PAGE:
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dream_weaver

Abstract Surrealism

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Billionaire Griffin Pays $500 Million for Two Paintings
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The Willem de Kooning and Jackson Pollock. Source: Art Institute of Chicago

“In order to own the greatest art historical objects of our time one has to go above and beyond to obtain them,” said Abigail Asher, a partner at art advisory firm Guggenheim Asher Associates Inc. in New York, who wasn’t involved in the transaction.

This makes me think of a couple of lines from the chapter on Anti-Greed. One: "She picked up a discarded newspaper; she managed, with effort, to understand what was written, but not why it should ever have been written: it all seemed so childishly senseless."

True, it is quite a story. It is not every day a billionaire purchases two such paint-works for half a billion dollars.

The other: "But the child, she thought, knows that he is playing a game; these people pretend to themselves that they are not pretending; they know no other state of existence."

There are some really surreal aspects to this.

 

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warhol-ejo-041116_b180460b66de6e33b60a7b

Ok. So market evaluation at this time, per this article, is half a mil, but the FBI is only offering $25K to get it back.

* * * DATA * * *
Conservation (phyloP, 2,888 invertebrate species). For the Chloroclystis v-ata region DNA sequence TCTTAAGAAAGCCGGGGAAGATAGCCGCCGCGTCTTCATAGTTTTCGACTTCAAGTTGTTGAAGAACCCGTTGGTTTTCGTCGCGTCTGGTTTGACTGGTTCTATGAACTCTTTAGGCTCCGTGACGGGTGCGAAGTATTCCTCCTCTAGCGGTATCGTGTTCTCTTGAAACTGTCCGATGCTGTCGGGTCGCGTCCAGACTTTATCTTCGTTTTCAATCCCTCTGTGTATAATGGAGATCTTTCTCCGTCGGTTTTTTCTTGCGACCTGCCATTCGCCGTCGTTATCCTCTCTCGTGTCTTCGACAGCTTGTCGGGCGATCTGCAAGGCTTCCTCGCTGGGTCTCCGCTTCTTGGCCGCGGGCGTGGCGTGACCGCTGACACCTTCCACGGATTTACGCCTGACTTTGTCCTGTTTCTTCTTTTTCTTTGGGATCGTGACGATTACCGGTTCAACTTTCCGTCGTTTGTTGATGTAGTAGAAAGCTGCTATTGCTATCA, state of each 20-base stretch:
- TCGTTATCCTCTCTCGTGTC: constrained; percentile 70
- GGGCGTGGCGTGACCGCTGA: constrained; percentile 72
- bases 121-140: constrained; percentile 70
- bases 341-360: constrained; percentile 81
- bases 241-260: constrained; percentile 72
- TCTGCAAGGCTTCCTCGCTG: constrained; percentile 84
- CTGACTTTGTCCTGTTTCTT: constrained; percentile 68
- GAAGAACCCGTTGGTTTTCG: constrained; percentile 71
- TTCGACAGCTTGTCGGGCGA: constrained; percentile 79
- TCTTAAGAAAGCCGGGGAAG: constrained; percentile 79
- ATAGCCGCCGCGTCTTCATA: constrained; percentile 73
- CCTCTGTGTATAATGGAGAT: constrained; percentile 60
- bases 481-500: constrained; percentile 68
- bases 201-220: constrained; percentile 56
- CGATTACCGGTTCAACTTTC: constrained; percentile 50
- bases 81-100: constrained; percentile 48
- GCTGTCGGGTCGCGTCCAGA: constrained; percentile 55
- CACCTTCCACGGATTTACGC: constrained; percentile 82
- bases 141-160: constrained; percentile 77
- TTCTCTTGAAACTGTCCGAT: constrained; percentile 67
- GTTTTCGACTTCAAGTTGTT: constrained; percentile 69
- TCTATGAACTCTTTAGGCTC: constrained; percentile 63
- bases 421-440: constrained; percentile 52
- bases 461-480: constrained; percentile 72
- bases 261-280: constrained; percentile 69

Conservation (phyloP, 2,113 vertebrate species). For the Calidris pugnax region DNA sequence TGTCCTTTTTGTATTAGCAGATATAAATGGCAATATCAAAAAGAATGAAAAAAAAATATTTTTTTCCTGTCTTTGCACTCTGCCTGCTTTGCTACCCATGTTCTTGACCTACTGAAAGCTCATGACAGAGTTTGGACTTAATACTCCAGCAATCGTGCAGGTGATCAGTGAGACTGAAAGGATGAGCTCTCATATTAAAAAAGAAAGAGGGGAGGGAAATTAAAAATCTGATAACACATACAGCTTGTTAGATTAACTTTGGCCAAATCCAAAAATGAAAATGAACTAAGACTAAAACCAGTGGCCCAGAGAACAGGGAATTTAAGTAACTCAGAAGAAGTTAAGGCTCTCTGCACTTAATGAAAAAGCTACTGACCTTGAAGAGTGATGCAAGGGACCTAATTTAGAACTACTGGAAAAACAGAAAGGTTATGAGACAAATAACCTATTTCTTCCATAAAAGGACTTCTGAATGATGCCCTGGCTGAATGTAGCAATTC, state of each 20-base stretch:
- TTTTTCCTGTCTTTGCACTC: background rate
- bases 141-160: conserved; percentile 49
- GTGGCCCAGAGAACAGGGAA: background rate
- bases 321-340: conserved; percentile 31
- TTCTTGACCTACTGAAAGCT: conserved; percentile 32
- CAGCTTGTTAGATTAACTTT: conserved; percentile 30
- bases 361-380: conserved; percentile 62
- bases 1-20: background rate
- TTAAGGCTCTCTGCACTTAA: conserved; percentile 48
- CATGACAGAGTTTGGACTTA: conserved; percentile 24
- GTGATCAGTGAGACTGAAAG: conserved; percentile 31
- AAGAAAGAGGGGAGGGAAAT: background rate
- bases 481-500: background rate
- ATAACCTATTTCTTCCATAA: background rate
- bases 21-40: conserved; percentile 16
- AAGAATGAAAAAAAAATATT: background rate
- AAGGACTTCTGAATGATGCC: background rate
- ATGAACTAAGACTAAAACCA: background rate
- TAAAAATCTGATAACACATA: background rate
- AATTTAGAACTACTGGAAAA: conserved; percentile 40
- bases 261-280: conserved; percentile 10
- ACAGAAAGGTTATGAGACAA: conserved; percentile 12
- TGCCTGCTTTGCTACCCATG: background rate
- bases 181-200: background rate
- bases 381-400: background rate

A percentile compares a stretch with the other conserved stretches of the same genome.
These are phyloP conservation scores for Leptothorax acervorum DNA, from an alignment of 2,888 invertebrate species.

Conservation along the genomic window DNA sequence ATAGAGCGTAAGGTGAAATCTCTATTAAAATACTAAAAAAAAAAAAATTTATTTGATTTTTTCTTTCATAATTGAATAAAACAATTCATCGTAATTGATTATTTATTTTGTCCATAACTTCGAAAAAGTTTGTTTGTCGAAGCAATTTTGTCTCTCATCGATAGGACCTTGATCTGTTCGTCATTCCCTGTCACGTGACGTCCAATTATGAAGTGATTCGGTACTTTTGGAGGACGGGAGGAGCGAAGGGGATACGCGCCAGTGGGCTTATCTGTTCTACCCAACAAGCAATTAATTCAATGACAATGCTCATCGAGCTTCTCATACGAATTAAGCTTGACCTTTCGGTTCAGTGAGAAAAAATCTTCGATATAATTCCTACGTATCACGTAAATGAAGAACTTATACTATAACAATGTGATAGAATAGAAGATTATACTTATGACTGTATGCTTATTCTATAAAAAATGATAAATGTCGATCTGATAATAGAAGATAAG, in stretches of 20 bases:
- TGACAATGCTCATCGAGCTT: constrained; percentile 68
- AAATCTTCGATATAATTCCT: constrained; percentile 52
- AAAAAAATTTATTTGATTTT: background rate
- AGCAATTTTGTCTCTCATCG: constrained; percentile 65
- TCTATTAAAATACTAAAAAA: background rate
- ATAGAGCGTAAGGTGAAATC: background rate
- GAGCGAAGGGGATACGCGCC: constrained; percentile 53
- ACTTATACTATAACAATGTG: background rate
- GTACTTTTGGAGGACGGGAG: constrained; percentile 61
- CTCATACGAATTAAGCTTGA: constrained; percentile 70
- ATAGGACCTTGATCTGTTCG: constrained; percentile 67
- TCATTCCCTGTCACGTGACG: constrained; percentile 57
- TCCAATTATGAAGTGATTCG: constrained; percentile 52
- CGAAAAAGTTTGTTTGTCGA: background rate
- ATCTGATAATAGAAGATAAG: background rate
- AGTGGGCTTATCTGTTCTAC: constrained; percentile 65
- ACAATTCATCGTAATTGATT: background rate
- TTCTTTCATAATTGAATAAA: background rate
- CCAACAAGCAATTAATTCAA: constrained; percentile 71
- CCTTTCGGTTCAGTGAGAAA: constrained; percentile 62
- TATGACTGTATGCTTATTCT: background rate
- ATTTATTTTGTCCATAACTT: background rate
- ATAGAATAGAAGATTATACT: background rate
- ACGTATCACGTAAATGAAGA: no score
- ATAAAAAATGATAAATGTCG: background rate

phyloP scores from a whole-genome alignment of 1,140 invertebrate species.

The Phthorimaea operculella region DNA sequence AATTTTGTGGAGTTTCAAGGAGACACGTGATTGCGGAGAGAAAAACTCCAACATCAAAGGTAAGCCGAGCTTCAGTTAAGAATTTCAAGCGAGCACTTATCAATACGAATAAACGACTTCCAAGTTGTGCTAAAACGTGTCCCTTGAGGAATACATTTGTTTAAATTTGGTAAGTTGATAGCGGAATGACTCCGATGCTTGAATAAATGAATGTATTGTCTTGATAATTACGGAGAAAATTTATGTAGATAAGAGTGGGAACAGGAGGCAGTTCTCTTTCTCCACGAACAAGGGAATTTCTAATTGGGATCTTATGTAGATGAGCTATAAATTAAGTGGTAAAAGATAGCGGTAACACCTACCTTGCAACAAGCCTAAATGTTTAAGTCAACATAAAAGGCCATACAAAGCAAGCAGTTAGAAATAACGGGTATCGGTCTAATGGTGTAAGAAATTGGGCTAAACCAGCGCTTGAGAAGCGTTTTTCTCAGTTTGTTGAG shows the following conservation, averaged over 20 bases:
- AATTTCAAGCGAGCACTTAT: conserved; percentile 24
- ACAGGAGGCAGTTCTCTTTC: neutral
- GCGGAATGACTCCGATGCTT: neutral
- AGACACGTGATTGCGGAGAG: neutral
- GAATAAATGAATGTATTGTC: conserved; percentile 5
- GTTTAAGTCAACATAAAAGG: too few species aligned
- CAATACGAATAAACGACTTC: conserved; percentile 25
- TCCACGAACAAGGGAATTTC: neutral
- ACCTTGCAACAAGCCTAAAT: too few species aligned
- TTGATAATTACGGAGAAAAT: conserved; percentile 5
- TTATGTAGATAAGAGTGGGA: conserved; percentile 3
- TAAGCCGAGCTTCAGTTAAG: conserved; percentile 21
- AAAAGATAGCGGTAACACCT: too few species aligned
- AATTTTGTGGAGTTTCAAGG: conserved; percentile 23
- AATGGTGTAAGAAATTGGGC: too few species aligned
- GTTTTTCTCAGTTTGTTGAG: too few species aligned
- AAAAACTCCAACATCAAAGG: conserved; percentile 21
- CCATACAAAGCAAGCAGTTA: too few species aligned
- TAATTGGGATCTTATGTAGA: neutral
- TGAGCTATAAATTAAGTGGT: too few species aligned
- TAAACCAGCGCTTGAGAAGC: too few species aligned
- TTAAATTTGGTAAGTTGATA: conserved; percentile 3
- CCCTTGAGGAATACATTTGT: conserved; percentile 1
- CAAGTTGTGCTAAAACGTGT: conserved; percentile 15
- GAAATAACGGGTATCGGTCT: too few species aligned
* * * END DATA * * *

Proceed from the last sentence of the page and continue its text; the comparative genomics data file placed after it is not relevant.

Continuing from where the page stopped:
That means each of these would go for $50K, vs. an alleged value in the previous post for $250K ea.

I think I see why that abstract stuff commands the higher price. To see a wall of soup cans, one need only visit a produce store in the more capitalist zones of the world.

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Surrealism, from Etymology:

1927, from French surréalisme (from sur- "beyond" + réalisme "realism"), according to OED coined c. 1917 by Guillaume Apollinaire, taken over by Andre Breton as the name of the movement he launched in 1924 with "Manifeste de Surréalisme." Taken up in English at first in the French form; the Englished version is from 1931.

From wikipedia,

Les mamelles de Tirésias (The Breasts of Tiresias) is an opéra bouffe by Francis Poulenc, in a prologue and two acts based on the play of the same title by Guillaume Apollinaire. ... Although the action of the opera is farcical, it contains a serious message: the need to rediscover and repopulate a country ravaged by war.

The opera, written in 1945 performed in 1947, was based on the play by the same name written in 1903. The plot is described as:

Inspired by the story of the Theban soothsayer Teiresias, the author inverted the myth to produce a provocative interpretation with feminist and pacifist elements. He tells the story of Thérèse, who changes her sex to obtain power among men, with the aim of changing customs, subverting the past, and establishing equality between the sexes.

A point observed and mentioned in an undocumented search of mine, the myth of Tiresias contains one of the earliest allusions to transgender known.

In Greek mythology, Tiresias (/taɪˈriːsiəs/; Greek: Τειρεσίας, Teiresias) was a blind prophet of Apollo in Thebes, famous for clairvoyance and for being transformed into a woman for seven years.

Tiresias was blinded for having observed Athena's nakedness and was ultimately granted clairvoyance, rather than sight, in response to his mother's pleadings with Athena. The question 'Does art imitate life, or does life imitate art?' poses as an arrow in a crossbow aimed at a heart.